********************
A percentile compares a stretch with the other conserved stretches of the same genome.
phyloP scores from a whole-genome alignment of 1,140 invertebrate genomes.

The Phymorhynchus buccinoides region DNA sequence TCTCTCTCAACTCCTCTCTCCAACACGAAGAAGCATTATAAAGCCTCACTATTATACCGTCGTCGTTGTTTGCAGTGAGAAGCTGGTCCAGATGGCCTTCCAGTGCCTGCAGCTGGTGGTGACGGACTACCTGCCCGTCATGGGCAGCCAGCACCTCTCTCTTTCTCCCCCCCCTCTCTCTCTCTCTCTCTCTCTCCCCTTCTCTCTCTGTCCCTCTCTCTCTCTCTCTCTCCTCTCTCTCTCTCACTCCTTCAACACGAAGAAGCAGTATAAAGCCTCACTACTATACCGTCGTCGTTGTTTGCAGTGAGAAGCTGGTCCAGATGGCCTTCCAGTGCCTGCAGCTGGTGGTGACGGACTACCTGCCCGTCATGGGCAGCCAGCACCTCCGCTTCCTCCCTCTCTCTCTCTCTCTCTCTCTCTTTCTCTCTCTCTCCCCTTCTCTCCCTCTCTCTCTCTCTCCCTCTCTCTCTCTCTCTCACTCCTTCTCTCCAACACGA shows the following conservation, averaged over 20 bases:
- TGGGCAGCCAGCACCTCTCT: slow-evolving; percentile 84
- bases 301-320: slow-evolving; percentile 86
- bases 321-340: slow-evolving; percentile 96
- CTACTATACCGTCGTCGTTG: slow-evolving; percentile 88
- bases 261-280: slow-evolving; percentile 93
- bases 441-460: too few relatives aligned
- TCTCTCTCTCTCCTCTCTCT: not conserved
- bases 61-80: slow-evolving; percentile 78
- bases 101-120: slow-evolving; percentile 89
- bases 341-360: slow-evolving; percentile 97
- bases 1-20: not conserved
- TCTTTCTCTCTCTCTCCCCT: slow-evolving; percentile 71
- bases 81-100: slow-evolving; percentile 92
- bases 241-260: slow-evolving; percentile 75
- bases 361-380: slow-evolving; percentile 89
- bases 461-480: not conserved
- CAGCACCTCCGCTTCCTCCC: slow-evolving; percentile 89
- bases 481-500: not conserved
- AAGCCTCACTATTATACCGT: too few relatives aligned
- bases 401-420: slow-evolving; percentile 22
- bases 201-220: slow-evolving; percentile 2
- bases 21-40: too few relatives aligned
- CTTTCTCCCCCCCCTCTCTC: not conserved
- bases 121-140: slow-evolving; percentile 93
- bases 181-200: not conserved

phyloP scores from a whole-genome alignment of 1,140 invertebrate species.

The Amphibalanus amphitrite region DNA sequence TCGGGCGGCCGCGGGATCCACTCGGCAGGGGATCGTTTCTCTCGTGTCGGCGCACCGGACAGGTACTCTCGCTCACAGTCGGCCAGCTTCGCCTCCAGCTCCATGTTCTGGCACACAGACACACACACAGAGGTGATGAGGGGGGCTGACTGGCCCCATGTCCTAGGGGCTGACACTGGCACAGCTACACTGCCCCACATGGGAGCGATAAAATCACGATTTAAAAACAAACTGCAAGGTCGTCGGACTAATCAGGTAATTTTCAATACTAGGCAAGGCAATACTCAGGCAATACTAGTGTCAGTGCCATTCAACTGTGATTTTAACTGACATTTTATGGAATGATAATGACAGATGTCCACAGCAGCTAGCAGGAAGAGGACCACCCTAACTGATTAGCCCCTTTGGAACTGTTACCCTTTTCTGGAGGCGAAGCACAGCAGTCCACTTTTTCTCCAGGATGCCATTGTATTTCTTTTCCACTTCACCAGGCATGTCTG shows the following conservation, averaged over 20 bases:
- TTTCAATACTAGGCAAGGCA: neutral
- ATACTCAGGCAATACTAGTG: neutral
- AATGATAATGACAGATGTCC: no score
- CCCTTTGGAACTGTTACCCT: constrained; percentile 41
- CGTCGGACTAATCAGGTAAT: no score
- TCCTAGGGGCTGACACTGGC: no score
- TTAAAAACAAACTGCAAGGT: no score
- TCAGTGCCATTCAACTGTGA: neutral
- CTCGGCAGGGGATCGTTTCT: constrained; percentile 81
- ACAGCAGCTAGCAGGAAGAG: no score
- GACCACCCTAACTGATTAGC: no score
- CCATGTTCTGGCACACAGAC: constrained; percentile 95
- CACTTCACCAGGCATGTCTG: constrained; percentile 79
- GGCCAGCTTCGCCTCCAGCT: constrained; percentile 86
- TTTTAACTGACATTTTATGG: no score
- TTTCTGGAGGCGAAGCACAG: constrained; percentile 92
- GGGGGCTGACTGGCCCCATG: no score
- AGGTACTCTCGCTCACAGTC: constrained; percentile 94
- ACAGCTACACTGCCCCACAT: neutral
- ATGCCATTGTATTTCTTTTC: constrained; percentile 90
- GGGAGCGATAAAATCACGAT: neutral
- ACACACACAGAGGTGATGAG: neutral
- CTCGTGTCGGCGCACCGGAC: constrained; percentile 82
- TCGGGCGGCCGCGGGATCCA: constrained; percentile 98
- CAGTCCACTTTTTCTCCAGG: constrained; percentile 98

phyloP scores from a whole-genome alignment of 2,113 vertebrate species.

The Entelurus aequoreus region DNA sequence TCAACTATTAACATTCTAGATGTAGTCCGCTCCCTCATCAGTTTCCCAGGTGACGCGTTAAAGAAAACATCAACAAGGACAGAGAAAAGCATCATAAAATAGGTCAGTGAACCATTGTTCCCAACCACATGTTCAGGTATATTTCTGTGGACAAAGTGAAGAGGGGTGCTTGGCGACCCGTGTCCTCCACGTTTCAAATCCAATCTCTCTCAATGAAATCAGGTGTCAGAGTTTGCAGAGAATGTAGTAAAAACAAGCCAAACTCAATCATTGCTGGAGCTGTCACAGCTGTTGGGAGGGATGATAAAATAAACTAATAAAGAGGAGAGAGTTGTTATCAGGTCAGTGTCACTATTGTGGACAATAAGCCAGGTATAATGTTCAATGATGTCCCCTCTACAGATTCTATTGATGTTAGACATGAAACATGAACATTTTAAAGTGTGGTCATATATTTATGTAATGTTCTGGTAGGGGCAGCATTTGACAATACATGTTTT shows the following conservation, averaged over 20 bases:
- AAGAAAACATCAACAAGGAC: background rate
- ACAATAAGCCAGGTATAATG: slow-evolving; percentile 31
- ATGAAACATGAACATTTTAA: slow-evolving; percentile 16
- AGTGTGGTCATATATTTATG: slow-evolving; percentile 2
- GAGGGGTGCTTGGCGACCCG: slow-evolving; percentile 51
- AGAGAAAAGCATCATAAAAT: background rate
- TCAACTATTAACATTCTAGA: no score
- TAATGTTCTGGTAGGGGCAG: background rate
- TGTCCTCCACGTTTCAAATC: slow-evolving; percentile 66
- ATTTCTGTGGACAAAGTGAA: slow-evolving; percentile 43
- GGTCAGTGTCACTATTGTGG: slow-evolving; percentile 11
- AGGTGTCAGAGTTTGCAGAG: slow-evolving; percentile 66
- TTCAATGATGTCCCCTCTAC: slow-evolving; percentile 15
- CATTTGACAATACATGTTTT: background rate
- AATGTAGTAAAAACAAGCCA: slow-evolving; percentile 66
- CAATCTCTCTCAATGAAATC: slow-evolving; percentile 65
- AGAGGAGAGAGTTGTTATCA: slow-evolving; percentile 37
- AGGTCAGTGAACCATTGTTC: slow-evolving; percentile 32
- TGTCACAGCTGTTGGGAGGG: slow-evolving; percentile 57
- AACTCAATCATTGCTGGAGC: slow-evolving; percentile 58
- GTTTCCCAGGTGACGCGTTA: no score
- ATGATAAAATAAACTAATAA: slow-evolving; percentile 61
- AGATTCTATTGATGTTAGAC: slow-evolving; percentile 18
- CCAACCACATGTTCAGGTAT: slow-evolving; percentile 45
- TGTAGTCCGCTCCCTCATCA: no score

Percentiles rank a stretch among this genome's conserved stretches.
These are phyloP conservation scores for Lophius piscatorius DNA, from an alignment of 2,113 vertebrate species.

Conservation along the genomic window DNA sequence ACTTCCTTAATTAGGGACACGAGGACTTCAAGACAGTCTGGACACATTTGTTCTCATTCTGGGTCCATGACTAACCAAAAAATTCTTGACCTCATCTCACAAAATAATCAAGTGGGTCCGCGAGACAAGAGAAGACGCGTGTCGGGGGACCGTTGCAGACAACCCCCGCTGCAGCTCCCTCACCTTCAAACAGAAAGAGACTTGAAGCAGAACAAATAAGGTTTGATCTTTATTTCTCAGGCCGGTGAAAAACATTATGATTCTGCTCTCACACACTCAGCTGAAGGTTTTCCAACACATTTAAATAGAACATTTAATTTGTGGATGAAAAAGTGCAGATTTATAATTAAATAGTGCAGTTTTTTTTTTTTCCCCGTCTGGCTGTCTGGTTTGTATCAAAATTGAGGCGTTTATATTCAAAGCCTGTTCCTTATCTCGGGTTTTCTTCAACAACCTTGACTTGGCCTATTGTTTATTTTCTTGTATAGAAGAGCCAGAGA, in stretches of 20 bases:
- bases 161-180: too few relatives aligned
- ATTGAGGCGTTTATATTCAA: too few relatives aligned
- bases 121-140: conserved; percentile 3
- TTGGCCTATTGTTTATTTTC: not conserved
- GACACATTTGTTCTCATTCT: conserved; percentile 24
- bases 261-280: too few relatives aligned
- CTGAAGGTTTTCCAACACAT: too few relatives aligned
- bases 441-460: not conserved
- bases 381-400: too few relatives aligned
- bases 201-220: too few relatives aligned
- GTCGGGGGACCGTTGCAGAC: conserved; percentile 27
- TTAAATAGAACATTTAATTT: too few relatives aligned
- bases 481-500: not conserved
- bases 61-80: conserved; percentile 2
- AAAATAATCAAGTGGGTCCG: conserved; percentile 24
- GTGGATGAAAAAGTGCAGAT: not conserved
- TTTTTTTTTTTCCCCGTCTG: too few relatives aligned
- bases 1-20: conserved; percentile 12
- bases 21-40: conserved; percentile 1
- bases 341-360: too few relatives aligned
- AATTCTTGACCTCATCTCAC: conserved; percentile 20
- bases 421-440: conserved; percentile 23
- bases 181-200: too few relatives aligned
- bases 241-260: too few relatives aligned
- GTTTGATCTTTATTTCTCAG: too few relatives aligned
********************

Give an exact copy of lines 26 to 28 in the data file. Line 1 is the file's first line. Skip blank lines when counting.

- CTTTCTCCCCCCCCTCTCTC: not conserved
- bases 121-140: slow-evolving; percentile 93
- bases 181-200: not conserved